Language, connection and worship: a chat with spacey lover SUMI

Not long ago we came across Spacey Love from SUMI, a cosmic jingle from the NYC-based artist and the first official release of her dance pop project.

It was a jam for sure, and we had to know where it came from. Eager to find out more about her work in the big apple, we caught up with the artist for a chat.

sumi spacey love

What’s the difference between songwriting in Japanese in English? NYC-based globetrotter and cosmic pop artist SUMI has your answer.

HAPPY: Hey Sumi, how are things? What are you up to at the moment?

SUMI: Hello! I am preparing upcoming releases now so I’ve been busy lately. Thank you for having me here!

HAPPY: Anytime. Really digging Spacey Love, who did you work with on the release?

SUMI: Thank you! I worked with my producer, Brian Lindgren and co-writer, Billy Seidman. Billy actually teaches songwriting, and has taught many artists including Bebe Rexha and Rachel Platten. Mixing is done by Pablo San Martin from France and Chile. We all live in NY. Though we all have different backgrounds, it is made in NY 100%!

HAPPY: Tell me a little about what the song is about – what makes love spacey?

SUMI: Connection and worship. “Spacey” comes from the feeling when you are connected to something you love or worship. It could be your passion or belief. You know it does not happen so often. That is why when you are connected, it is powerful to feel this way and makes you want it more. And to be connected, you have to be dedicated. This kind of dedication makes spacey love. It saves and makes you keep going in life. I wanted to celebrate this kind of life and encourage everybody to have their own “spacey love”.

HAPPY: Why did you start writing music and produce music in NY?

SUMI: I grew up playing the piano and flute in Japan but I had never written pop songs. I stopped playing music for a while after I moved to the US (Buffalo, NY) but then after moved to NYC, I started to be surrounded by music again. There are plenty of different kinds of music and concert venues here in NYC. You can even find music on the street and subway. NYC offers a diversity of cultures, and people are proud of their own cultures. I love it. It is a cliche to say but it is true that music is the universal language. I have seen music make people unite and share emotions and experiences beyond different cultures here as we are all humans. I found it very beautiful and wanted to do the same thing. Also, it is ok to be different and build up your own culture and identity here. It is challenging but I cannot get enough when people enjoy my music beyond cultures.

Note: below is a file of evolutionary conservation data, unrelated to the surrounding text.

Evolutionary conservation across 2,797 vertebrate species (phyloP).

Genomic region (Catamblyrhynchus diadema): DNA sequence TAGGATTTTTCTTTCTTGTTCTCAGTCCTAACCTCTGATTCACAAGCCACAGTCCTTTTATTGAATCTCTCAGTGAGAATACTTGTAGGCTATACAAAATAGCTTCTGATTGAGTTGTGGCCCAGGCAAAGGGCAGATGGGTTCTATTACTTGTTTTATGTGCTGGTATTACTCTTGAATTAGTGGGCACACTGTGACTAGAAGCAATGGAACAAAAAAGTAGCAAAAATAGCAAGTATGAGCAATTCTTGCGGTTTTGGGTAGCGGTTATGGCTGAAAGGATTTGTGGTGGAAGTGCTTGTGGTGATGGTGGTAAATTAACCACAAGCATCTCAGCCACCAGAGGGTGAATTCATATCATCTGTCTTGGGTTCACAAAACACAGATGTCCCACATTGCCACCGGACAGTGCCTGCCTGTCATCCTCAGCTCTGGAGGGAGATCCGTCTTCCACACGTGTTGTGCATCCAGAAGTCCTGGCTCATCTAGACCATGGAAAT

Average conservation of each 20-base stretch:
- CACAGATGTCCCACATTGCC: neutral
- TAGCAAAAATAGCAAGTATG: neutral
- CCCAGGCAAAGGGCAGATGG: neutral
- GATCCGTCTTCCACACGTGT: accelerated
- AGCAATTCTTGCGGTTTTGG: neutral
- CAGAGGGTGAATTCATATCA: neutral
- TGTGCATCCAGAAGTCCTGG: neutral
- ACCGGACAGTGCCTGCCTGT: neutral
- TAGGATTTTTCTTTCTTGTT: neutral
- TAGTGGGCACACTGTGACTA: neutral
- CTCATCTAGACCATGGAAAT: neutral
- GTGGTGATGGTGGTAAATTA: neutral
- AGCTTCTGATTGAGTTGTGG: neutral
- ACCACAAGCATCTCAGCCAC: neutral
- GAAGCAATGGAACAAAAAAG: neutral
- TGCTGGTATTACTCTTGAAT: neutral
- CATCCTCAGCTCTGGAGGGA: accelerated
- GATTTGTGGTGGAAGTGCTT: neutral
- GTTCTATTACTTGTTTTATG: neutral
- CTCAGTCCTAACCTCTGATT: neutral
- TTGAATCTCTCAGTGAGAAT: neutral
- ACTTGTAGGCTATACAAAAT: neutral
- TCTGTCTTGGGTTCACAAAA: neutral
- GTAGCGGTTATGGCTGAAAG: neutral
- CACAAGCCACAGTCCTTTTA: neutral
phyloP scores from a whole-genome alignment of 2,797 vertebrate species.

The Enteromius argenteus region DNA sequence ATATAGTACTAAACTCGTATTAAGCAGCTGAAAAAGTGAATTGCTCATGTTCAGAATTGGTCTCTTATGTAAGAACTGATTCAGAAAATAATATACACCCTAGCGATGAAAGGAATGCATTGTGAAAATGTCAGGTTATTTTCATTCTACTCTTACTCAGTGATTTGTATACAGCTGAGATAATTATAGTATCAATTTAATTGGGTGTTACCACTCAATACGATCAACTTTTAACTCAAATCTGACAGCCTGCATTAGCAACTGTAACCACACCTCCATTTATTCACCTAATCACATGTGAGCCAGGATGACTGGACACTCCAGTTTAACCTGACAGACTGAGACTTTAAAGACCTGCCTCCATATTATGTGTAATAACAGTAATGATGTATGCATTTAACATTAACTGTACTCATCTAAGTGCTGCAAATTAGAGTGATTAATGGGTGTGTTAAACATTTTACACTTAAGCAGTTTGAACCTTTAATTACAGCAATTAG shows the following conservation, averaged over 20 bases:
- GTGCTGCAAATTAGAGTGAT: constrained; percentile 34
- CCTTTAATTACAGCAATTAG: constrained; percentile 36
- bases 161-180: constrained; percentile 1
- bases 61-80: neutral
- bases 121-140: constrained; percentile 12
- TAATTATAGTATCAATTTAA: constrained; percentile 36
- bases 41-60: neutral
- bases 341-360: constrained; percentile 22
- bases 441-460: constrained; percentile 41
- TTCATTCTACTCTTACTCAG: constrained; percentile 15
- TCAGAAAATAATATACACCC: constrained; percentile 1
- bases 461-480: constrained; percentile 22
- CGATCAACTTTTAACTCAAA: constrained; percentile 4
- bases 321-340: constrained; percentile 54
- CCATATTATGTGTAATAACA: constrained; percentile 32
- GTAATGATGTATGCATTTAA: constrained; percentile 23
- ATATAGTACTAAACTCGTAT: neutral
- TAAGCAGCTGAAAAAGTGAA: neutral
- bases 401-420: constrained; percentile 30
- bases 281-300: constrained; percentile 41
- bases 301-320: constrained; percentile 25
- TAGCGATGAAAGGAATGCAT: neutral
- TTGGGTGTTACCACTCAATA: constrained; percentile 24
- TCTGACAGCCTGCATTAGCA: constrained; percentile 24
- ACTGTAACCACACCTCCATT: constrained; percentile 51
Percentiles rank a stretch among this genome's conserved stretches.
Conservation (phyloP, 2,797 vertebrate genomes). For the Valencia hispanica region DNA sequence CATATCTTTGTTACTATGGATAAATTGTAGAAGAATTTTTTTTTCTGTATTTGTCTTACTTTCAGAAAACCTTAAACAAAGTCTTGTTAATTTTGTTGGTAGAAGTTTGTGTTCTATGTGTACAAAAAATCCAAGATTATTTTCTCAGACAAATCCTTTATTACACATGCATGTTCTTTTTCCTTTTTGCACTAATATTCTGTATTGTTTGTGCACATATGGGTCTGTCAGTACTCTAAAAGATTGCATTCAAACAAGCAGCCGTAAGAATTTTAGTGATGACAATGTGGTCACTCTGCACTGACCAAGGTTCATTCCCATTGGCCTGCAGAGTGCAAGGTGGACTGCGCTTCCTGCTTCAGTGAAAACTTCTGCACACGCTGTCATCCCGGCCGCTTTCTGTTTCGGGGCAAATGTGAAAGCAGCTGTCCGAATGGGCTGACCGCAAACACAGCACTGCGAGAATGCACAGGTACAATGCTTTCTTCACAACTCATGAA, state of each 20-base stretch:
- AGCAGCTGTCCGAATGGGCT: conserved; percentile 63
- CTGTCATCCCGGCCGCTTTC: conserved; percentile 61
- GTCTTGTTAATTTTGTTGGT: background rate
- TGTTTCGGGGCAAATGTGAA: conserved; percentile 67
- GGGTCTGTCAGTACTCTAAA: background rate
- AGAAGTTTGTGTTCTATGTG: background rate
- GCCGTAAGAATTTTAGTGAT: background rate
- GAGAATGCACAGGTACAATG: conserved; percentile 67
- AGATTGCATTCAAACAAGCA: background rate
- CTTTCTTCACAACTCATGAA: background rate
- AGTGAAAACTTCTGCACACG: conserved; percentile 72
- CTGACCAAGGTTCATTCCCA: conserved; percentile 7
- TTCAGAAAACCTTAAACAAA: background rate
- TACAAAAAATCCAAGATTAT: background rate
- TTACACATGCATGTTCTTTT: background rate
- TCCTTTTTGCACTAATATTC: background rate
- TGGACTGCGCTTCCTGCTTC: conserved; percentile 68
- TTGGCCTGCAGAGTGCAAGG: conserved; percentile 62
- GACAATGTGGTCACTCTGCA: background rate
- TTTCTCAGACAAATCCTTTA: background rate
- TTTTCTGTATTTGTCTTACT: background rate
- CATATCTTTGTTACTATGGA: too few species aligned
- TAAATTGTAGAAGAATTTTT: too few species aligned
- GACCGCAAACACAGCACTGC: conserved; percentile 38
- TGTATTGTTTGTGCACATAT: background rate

HAPPY: How do you start writing songs, what is the process?

SUMI: I usually have the song concepts first, then dig into synth and chords. After that, I sing along with chords to make melodies. That’s the rough draft of the song. Lyrics is very important to shape up the concept along with melodies so I spend a time more on this. Sometimes tracks come first then I get the song concept. Spacey Love was one of them.

HAPPY: What did the song teach you about your processes, and songwriting in general?

SUMI: I think this song taught me not to be afraid of being honest and wild about the desire in the most personal space. Most importantly, mix and integrate the song concept through lyrics, melody –  every single sound I hear in the track took me a time to put together. It is complex but there are meanings behind. Brian played the track for me first, and I immediately loved it. The track took me to the journey where I can find the desire and even hope. I learned to let the sound discover the inspiration. I usually start with the song concept then discover the sound. But for Spacey Love, it was the other way around. I trusted my intuition, how I felt about the track. Vocally, it was challenging as I wanted to be wild and provocative yet sacred. All these elements came together in the song.

HAPPY: What differences do you notice writing music in Japanese and English?

SUMI: I personally think writing music in English gets more complex than Japanese. I am not saying that writing music in Japanese is easier, it is because it can be more playful to write in English like adding counter-melody simultaneously with the lead melody and playing around with vowels and consonants to make melodies. I think this could be one of the reasons English is the major language to sing all over the world. I have to be careful when I write music in English to make melody because Japanese language sounds a lot more clear than English so the melody has to sound more smoother.

HAPPY: You’ve been away for a while so I have to ask, is there more music in the works? A bigger release perhaps?

SUMI: Yes, I am planning to release a couple of more songs soon this summer to fall and continue to write as I have ideas for new songs! Brainstorming now.

HAPPY: What else is coming up for Sumi?

SUMI: I have to hit the road because it is about time!

HAPPY: Thanks for the chat!

SUMI: Thank you, Domo Arigato!


Spacey Love is out now.